Depicting a battle that I've long-since forgotten so if anyone knows, feel free to drop a note.
Seriously, every wall was intricately carved. I wasn't nearly as diligent in capturing all of them, so for more descriptions and photos, check out Kirk of Mmm-yoso's post. Apsara dancers. And notice the carved wall to her left?
Look closely and you can see another dancer.
I just liked this scene of a mother picking up her baby.
Now we start walking toward the central tower. The stairs were very steep, between 45 and 70 degrees, with very high steps. The act of climbing the central tower is supposed to be akin to ascending heaven.
I think the central tower must have been 70 degrees because it felt vertical to me. I seriously climbed the steps using my arms as if I were rock-climbing. But I'll spare you the photo of my backside.
Descending was very scary, even with the aid of the recently installed handrail and additional steps.
Whoohoo! I climbed Mount Meru. I'm the pink blob on top. :)
We spent several hours at Angkor Wat, so by the time we were done, our guide suggested we go back to the hotel for our free breakfast and a nap, since we got up so early. He said he'd come back for us at 10 a.m. to take us to the next temple.
Next stop was Angkor Thom.
Here's a map to Angkor Archeological Park so you can get an idea of where buildings are in relation to each other.
For the nitty-gritty details: If you'd like to explore the Angkor ruins, I used All Asia Travel, which prices according to number of people in your party. My standard tour package, which in 2005 was about $150 per person for three people, included hotel for two nights and three days, breakfast, air-conditioned car and driver, English-speaking tour guide, and entrance fees to Angkor Archaeological Park. The airfare from Saigon to Siem Reap was a separate $200 on Vietnam Airlines but they booked the flight for us.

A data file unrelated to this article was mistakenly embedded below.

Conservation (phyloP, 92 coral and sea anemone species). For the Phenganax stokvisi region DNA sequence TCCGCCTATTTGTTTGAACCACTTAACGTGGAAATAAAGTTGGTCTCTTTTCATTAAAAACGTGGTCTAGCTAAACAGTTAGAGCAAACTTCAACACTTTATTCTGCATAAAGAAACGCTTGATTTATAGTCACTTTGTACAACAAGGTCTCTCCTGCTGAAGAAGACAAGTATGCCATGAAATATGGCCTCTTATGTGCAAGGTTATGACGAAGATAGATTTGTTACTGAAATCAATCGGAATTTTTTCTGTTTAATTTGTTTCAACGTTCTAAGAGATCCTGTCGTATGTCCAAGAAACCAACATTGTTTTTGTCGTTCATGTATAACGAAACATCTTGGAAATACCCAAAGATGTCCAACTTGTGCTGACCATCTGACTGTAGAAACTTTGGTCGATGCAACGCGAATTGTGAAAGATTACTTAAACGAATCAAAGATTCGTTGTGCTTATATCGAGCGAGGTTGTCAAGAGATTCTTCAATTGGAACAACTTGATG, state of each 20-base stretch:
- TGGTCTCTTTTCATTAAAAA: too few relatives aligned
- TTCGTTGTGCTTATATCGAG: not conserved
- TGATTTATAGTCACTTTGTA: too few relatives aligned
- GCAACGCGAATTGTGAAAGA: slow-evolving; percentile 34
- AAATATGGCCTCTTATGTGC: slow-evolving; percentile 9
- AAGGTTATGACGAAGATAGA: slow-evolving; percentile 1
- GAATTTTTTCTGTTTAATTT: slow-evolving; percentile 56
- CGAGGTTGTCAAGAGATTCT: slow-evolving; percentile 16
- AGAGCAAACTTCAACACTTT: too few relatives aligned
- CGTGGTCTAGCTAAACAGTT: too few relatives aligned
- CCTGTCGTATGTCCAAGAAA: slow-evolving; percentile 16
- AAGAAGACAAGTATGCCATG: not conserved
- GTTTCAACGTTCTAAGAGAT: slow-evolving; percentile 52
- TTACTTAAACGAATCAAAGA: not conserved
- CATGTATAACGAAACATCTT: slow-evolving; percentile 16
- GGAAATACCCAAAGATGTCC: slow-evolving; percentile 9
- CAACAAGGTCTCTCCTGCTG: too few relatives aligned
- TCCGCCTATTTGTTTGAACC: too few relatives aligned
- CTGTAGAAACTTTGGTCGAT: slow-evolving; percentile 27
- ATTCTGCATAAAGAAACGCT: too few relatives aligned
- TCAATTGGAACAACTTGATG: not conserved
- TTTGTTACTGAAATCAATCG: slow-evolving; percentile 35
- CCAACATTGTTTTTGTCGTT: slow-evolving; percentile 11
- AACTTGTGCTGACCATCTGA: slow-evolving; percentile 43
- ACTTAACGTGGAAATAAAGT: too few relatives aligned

It's a less than one hour flight from Saigon to Siem Reap, so if you've got a free weekend and you're already in Vietnam, I'd highly encourage a visit.
My friends and I decided to go with All Asia Travel because it was less expensive than any of the other small tour packages that we saw in Saigon, and yet still offered a lot of amenities. One of my friends only had a single-entry visa for Vietnam, and they arranged for another visa for her upon landing back in Saigon. I really liked the individual tour since we didn't have to wait on any other tourists. Also, with just us, we could see as much or as little as we wanted. Trust me, after a day of seeing ruin after ruin, all the temples started congealing in our minds.
Our tour guide was named James, so you can ask for him if he's still around. He was very knowledgeable, if a bit chatty at times. I'm not sure how standard it was, but his suggestion of a nap after touring Angkor Wat was just the thing we needed. We also took another nap in the late afternoon after visiting several other temples and eating lunch. It was during the rainy season so it rains every afternoon. James was attuned enough to know exactly when that happens so we were back at our hotel for the downpour, and ready to go out again when it was over.